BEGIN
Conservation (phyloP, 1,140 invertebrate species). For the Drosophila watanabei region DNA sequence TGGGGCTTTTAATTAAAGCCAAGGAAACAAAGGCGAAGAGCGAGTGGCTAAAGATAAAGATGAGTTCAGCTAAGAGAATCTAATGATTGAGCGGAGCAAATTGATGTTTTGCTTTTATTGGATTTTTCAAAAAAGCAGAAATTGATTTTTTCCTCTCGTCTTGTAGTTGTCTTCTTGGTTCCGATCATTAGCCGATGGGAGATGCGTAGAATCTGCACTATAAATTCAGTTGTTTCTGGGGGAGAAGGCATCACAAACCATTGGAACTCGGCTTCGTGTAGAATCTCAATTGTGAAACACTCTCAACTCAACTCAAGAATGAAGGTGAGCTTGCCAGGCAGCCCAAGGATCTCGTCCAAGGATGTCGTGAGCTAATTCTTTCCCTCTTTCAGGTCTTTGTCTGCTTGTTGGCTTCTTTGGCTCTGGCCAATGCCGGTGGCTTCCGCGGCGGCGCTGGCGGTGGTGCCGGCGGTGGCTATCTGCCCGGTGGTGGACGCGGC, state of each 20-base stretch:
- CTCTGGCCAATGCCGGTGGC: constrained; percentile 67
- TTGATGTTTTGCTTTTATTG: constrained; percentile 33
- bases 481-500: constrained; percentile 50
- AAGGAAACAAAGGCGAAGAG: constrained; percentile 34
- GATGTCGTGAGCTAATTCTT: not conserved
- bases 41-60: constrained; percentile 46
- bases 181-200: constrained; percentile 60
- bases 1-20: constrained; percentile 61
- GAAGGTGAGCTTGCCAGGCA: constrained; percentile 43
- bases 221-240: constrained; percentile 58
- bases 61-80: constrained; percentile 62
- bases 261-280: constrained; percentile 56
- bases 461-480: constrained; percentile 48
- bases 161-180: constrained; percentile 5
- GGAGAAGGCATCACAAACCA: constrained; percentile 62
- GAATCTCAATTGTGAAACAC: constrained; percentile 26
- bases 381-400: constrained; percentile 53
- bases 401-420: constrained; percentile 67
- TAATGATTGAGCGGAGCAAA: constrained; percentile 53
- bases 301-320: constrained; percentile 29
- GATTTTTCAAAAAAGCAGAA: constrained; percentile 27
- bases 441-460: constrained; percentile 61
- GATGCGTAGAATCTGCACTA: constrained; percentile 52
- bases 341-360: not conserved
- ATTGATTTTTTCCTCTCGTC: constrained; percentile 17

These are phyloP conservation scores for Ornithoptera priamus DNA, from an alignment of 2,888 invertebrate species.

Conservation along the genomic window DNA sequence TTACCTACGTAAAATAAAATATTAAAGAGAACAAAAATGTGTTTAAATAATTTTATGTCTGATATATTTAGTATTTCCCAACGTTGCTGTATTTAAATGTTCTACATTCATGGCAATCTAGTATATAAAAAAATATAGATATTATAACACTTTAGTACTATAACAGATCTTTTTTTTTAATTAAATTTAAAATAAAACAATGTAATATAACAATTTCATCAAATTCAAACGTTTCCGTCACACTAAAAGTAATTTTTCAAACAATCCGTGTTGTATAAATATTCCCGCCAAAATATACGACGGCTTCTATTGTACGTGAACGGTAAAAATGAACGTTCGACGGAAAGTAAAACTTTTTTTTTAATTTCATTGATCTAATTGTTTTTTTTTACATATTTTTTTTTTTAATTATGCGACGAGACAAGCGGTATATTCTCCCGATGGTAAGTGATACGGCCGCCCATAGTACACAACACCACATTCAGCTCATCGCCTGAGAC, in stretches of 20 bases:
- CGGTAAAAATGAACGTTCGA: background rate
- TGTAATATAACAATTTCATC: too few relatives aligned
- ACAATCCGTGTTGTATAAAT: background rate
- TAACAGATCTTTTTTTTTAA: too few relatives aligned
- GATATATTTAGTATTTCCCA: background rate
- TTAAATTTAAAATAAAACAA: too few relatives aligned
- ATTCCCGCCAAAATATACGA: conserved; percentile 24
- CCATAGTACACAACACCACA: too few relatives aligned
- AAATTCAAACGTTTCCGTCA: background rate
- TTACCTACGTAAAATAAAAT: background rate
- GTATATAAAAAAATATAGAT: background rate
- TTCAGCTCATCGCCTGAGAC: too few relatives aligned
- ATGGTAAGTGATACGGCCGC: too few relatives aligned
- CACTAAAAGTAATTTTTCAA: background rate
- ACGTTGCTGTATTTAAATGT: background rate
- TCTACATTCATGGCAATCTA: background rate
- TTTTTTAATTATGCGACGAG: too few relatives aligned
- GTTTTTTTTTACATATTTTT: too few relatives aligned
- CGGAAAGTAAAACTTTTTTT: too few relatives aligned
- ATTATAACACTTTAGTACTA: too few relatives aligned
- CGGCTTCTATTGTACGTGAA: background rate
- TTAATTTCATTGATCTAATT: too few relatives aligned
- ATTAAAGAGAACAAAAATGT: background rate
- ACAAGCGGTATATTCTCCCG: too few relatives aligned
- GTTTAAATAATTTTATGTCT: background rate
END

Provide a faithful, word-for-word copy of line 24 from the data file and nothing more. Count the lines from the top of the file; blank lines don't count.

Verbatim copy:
- GATGCGTAGAATCTGCACTA: constrained; percentile 52